JUICEBOXXX RECOMMENDS: Listening to the Radio

"It feels good to just listen."

It’s getting harder and harder for me to feel good about expressing my opinion on the internet. I’m just exhausted. In my last column, I mildly poked fun at mediocre Instagram livestream concerts — why? Who cares. Music is one of the only things giving me any sort of happiness in this world. I’m 33.

All I got is time and my mental capacity is rapidly diminishing. So, I’ve been streaming internet radio nonstop and attempting to listen to everything like I am 13 again and just starting to really get into music. Textbook regression, no doubt, but it might be the thing that pulls me out of this hole. I don’t know. Anything is possible.

Since I was 12, freeform college radio has been an important part of my life. I used to listen to the Milwaukee station 91.7 WMSE so much that I had the entire schedule memorized. When you are a kid, the process of music discovery is so special. It’s hard to articulate the kind of mystery and excitement that comes from tuning in at 3 AM on a school night to hear some DJs spin tracky hard house and freestyle. Or being in sixth grade and trying to figure out what emo or backpack rap or drum and bass means. Sitting through a 30-minute drone piece, not because you “get it,” but because for whatever reason your intuitive curiosity told you to ride it out. 

What comes after that is maybe not as interesting. The process of attempting to make music for a living can lead to its own kind of stunted development. The years pass quickly. Trends come and go. Ego doesn’t help shit. It’s not just artists. Everyone — writers, CEOs, Twitter users — has a brand to maintain, and that informs how they hear and talk about music. It can be hard to block out all the bullshit and just be a curious listener. 

I’m not any different. The music I choose to spotlight though my own meager channels is usually tailored to fit a larger sensibility, one that I have cultivated through years of research and failure and ham-fisted theories about “American music” or “rap rock” or “pop punk.” This means that naturally some music I love doesn’t get covered. There are times when I listen like a person who has a minor amount of skin in the game. Would this work in my tiny newsletter? Could I play it on my internet radio show? When I write it out, it seems so absurd. I don’t even have a radio show anymore.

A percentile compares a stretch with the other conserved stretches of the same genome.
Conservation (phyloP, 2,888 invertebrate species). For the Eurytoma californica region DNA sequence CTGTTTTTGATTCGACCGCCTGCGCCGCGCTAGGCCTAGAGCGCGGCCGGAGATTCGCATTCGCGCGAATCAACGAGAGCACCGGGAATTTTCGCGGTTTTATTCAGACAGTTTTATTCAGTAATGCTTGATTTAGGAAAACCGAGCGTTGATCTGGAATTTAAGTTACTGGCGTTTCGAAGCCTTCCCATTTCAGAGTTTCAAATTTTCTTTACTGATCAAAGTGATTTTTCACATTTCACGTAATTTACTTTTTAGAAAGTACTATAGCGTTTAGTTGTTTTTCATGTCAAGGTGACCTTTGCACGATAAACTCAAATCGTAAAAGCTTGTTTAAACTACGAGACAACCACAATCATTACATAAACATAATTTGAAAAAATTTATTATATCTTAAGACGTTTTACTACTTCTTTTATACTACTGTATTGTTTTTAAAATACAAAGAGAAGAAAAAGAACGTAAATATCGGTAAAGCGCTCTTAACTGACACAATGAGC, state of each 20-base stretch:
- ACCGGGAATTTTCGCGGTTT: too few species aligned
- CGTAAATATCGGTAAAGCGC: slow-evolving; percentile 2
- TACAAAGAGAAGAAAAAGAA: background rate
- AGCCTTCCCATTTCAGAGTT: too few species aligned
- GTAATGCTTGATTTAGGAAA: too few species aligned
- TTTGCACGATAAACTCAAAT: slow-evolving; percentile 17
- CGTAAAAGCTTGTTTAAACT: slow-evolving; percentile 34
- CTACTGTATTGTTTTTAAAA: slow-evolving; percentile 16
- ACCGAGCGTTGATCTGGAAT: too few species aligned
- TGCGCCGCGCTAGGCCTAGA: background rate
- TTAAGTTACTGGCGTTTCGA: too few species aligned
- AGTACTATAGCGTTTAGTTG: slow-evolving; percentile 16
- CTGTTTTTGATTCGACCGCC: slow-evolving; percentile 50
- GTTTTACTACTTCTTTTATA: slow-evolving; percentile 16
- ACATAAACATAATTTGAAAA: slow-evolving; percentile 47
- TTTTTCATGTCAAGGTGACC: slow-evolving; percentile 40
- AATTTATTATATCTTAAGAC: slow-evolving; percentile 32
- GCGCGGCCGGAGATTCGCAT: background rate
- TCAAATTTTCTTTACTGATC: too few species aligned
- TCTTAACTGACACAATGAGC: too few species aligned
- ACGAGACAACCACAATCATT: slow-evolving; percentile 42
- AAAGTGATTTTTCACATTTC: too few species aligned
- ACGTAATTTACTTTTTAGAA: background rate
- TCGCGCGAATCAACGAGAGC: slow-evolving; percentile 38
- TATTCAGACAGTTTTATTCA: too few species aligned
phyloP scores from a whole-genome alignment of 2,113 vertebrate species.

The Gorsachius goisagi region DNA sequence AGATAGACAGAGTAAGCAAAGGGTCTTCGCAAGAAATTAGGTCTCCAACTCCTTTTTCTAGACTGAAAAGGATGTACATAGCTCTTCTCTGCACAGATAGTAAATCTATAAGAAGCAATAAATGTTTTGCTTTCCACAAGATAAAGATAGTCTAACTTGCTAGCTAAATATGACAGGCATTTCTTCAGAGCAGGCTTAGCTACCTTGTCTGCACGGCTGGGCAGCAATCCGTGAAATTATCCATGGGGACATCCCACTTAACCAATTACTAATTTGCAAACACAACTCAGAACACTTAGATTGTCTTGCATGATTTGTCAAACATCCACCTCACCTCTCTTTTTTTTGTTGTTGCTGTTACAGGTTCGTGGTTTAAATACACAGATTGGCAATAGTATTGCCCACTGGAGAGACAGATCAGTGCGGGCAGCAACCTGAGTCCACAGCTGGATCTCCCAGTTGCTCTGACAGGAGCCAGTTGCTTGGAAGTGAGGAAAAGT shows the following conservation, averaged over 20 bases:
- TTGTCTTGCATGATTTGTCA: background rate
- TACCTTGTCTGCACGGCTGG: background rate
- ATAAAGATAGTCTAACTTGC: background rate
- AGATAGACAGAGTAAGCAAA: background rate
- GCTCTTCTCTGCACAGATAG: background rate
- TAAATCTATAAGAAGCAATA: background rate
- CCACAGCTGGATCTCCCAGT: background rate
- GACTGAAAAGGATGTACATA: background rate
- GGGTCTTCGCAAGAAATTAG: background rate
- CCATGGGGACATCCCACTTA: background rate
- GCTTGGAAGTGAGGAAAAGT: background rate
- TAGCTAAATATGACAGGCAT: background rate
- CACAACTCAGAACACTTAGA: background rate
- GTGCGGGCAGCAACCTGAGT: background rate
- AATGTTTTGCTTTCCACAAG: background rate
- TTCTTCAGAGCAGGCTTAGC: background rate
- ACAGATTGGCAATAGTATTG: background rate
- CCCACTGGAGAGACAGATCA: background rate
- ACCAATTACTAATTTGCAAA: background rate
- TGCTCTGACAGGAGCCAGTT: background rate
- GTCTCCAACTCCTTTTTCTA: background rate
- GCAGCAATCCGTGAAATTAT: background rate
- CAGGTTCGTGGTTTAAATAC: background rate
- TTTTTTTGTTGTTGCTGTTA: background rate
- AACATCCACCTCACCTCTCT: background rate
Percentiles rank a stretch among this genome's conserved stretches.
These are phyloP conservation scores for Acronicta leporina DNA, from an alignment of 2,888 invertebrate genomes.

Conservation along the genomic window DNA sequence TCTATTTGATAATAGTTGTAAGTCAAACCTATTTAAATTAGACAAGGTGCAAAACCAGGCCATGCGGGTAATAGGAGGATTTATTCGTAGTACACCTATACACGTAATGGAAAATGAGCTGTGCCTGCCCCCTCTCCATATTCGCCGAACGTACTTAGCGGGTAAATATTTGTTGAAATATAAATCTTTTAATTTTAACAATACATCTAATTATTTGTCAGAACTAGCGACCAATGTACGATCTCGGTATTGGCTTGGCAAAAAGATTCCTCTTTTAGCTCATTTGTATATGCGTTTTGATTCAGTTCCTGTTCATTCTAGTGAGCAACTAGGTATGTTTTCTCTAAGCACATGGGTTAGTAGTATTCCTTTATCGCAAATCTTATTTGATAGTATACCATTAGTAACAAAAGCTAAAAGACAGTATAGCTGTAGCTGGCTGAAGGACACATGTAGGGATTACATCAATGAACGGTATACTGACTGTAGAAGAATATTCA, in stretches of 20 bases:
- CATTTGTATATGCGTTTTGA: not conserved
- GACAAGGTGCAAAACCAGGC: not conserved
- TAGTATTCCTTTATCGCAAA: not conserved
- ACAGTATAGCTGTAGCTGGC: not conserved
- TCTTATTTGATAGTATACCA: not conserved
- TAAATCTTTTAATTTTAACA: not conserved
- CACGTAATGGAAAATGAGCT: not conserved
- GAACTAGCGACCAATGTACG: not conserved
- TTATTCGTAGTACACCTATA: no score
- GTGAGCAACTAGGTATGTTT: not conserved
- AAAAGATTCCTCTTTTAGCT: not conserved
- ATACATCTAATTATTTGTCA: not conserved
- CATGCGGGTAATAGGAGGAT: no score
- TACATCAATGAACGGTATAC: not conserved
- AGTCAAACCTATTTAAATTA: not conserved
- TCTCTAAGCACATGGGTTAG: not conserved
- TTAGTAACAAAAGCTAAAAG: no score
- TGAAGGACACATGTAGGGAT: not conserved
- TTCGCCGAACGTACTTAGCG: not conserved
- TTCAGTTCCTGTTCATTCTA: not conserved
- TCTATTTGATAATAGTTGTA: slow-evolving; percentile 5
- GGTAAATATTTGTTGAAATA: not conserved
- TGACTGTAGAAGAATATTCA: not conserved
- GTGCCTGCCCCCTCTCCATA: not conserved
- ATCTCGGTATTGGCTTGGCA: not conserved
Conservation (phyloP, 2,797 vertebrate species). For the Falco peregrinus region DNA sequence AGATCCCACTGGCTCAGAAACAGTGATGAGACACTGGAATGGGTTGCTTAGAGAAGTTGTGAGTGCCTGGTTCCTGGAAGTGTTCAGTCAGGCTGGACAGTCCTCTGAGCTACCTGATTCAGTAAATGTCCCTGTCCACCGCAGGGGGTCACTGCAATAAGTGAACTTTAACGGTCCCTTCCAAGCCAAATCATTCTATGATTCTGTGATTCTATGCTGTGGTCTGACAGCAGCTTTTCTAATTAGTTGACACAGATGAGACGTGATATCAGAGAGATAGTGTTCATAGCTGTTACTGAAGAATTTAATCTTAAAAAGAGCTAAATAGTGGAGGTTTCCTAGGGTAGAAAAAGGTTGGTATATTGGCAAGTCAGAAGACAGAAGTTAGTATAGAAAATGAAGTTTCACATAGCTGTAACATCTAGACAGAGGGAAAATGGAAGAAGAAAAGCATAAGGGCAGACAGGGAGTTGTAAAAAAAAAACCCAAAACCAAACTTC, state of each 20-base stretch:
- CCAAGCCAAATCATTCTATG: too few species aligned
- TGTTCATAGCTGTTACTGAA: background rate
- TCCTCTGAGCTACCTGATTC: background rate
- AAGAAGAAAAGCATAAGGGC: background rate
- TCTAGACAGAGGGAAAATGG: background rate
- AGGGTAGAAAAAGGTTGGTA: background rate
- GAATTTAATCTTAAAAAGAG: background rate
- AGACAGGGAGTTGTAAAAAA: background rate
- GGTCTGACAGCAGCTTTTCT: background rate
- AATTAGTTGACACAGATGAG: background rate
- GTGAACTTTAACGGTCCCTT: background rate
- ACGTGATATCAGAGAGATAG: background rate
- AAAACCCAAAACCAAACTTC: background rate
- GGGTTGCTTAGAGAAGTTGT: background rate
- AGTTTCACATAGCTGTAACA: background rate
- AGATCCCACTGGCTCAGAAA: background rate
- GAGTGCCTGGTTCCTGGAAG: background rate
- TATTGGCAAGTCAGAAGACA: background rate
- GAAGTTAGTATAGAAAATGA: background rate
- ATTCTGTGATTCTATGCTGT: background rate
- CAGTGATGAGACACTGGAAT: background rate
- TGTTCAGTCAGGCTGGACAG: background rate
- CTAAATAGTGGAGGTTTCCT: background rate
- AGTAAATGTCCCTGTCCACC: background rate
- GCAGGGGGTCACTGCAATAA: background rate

There are plenty of good and necessary reasons to think about music this way – most radio would suck without DJs staking out their position, most culture would be boring without passionate and petty stakes. But it can be nice to just be a fan. To take in music passively, with no judgement. Forget about your own manicured taste row preferences for a second. Open up. Keep the radio on and just fucking rock with it.

There is nothing better than locking in. WFMU. WMSE. NTS. I got a lot of favorites, but it is really about sticking with a single station for an extended period and letting it throw styles at you, no matter where they are broadcasting from. I try to look beyond my own insecure ego-based assessments or half-baked theories and listen. Pretend like my delusional dreams haven’t even started to form and I’m a tween in my bedroom again.

It’s not easy, but it has given me a small amount of clarity. I’ve been stuck in a weird developmental purgatory for a long time, mostly because of my prolonged engagement with music and youth culture. Though I am still interested in new music, some of the peripheral elements of these worlds have nothing to do with the real reason I fell in love with it in the first place. I have no clue how I am going to navigate any of this going forward, but for now? It feels good to just listen. 

In order to grow up, it makes more sense for me to listen to music with the ears of a naive 13-year-old than a confused, insecure 23-year-old. Anything is better than a depressed 33-year-old. 

Hang in there, people.

Juiceboxxx is an American artist from Milwaukee, Wisconsin. His forthcoming LP is slated for release on Dangerbird Records in early 2020.

(Photo Credit: Brad Dececco)